By Chris Gray
By Corey Deiterman
By Jef With One F
By Chris Gray
By Rocks Off
By Rocks Off
Star:Jim Morrison/the Doors
Specifics:March 1, 1969, the Dinner Key Auditorium, Miami
Meltdown:Drunk beyond even his own impressive norms, Doors front man Jim Morrison staggered onstage and berated the people of his native state for being too dumb to leave Florida and move to California. He moved on to encouraging the audience to strip naked. And then he started asking questions. "You didn't come here for music, did you? You came for something more, didn't you? You didn't come to rock and roll, you came for something else, didn't you? You came for something else -- WHAT IS IT?" A long pause followed, as the audience wondered what he was on about. Morrison had the answer. "You want to see my cock, don't you? That's what you came for, isn't it? YEAHHHH!" And then Morrison unleashed his love scud, or maybe he didn't. To this day, no one is sure.
Aftermath:Everybody went home. Nothing happened until the papers picked up the story the next day. The media pressured City Hall and the police to do something about Morrison's corruption of Florida youth, and eventually even President Nixon and the FBI got involved. Finally, four days after the show, six warrants were filed for Morrison's arrest, ranging from misdemeanors such as public drunkenness to a felony charge of lewd and lascivious behavior. This was to have been the first show on a long U.S. tour, but as word spread of Morrison's conduct, promoter after promoter canceled. Doors songs were dropped off radio playlists from coast to coast. Though Morrison did complete the L.A. Woman album after this incident, and his trial resulted in only two misdemeanor convictions, the Miami incident effectively ended his career. His life would end in a Parisian bathtub in July 1971. (Or would it? Just a couple of weeks ago, A Current Affair aired a segment that purported to prove that Morrison had faked his death. Apparently he's kicking it with Elvis and 'Pac at a Golden Corral in suburban Wichita or some such.)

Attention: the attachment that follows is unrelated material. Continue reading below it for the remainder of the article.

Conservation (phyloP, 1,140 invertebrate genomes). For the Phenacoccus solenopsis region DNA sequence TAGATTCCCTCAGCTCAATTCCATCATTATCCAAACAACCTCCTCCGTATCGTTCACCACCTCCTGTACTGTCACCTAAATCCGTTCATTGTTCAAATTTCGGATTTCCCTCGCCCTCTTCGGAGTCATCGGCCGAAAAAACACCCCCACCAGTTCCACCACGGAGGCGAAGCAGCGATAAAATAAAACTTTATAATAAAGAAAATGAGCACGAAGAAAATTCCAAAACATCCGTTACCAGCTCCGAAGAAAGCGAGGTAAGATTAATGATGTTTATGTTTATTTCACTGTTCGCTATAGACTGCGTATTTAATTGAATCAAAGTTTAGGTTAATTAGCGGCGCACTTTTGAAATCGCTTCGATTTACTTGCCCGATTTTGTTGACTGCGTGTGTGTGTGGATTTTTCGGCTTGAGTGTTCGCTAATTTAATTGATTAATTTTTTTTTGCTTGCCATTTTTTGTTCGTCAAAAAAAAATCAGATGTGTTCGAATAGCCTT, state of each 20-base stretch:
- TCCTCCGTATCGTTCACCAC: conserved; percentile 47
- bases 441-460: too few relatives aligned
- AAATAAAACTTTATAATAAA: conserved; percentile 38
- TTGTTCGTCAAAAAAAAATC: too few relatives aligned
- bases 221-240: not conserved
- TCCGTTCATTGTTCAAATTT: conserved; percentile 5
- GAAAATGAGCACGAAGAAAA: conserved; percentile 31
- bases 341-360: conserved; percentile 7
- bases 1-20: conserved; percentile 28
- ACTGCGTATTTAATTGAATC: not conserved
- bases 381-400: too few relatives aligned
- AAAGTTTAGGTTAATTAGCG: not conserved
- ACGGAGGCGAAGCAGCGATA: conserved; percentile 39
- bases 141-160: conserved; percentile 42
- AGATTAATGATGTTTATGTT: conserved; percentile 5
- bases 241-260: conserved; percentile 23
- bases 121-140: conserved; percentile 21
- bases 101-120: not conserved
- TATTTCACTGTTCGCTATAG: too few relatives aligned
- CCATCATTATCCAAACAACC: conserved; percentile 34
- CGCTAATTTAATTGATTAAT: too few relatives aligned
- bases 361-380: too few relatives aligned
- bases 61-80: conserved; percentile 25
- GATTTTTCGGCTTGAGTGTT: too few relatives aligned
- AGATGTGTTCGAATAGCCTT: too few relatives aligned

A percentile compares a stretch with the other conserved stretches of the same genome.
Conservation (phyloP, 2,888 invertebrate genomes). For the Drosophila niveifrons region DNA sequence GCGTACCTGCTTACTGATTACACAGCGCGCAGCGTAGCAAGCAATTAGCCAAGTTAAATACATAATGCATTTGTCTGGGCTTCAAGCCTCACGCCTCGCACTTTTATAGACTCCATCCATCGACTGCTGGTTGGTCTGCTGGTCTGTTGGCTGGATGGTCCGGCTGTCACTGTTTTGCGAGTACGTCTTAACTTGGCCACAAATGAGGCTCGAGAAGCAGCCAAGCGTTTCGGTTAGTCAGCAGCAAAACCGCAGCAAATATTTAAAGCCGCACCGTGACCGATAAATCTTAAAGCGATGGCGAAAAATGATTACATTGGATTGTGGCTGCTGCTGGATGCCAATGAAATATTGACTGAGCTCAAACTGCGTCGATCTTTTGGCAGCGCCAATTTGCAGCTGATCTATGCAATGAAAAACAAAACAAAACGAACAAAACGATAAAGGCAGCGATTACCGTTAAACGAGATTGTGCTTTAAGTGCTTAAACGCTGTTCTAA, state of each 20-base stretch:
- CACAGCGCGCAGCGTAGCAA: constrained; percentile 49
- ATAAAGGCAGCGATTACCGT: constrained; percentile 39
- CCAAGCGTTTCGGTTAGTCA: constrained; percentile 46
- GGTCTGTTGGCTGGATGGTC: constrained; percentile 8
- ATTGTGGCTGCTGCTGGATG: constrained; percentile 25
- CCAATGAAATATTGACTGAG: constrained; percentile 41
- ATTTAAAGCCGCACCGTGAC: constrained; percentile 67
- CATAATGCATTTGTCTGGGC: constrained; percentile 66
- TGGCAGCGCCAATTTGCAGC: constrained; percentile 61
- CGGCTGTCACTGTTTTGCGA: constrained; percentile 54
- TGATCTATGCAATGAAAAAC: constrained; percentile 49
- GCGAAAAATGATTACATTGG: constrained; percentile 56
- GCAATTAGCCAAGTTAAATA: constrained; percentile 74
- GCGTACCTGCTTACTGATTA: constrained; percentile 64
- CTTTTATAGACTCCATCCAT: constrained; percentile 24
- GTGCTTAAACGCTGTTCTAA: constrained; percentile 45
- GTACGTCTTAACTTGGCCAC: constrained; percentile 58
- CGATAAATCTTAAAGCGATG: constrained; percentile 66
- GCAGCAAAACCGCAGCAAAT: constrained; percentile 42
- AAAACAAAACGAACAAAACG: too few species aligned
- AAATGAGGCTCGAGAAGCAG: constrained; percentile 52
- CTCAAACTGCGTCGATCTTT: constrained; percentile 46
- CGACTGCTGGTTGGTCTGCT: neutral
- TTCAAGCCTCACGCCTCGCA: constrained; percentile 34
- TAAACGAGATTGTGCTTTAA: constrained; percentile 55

Specifics:June 1978, Lorelei Festival and Hamburg, West Germany
Meltdown:Jefferson Starship's European tour was not going well. At the Lorelei Festival, their first show in Germany, thousands of fans rioted when it was announced that singer Grace Slick was too sick to perform. The next night, in Hamburg, the band probably wished Slick was still ailing. As a child of the post-World War II era, Slick later admitted that she always had it in for Germans, and she told them so in no uncertain terms at this Hamburg show. Drunk as a skunk, she took the stage in a Nazi uniform and goose-stepped around the stage taunting the Germans about losing to America in the war, pausing occasionally to insert a finger or two up the nostrils of puzzled German men, whom she called a bunch of Nazis. Those in attendance reported a curious phenomenon: mass walk-outs of people who would get almost to the door and then think "I wonder what she will do next" and head back to their seats. "I'm in Germany and I'm gonna get back at them for Dachau or some dumb drunken decision," Slick said years later. "That's what that night was about, dumb, drunken decisions. So they started walking out but they kept coming back, like maybe she'll do something really hideous and we will have missed it. A freak show."
Aftermath:Slick quit the band immediately after the show. The band staggered on without her through the rest of the tour. "I think she created punk rock that night," recalled Jefferson Starship drummer John Barbata. If only that had been her swan song Sadly for Slick this gig proved to be just a midpoint on her transformation from hippie ice princess to corporate rock schlockateer. In 1981 she would rejoin the band, which dropped the "Jefferson" from its moniker and (along with other once-decent bands like Chicago and Heart) unleashed some of the worst and most unaccountably popular rock of all time in the mid-'80s. From "White Rabbit" and "Somebody to Love" to "We Built this City" and "Nothing's Gonna Stop Us Now" fairly defines the concept of creative descent.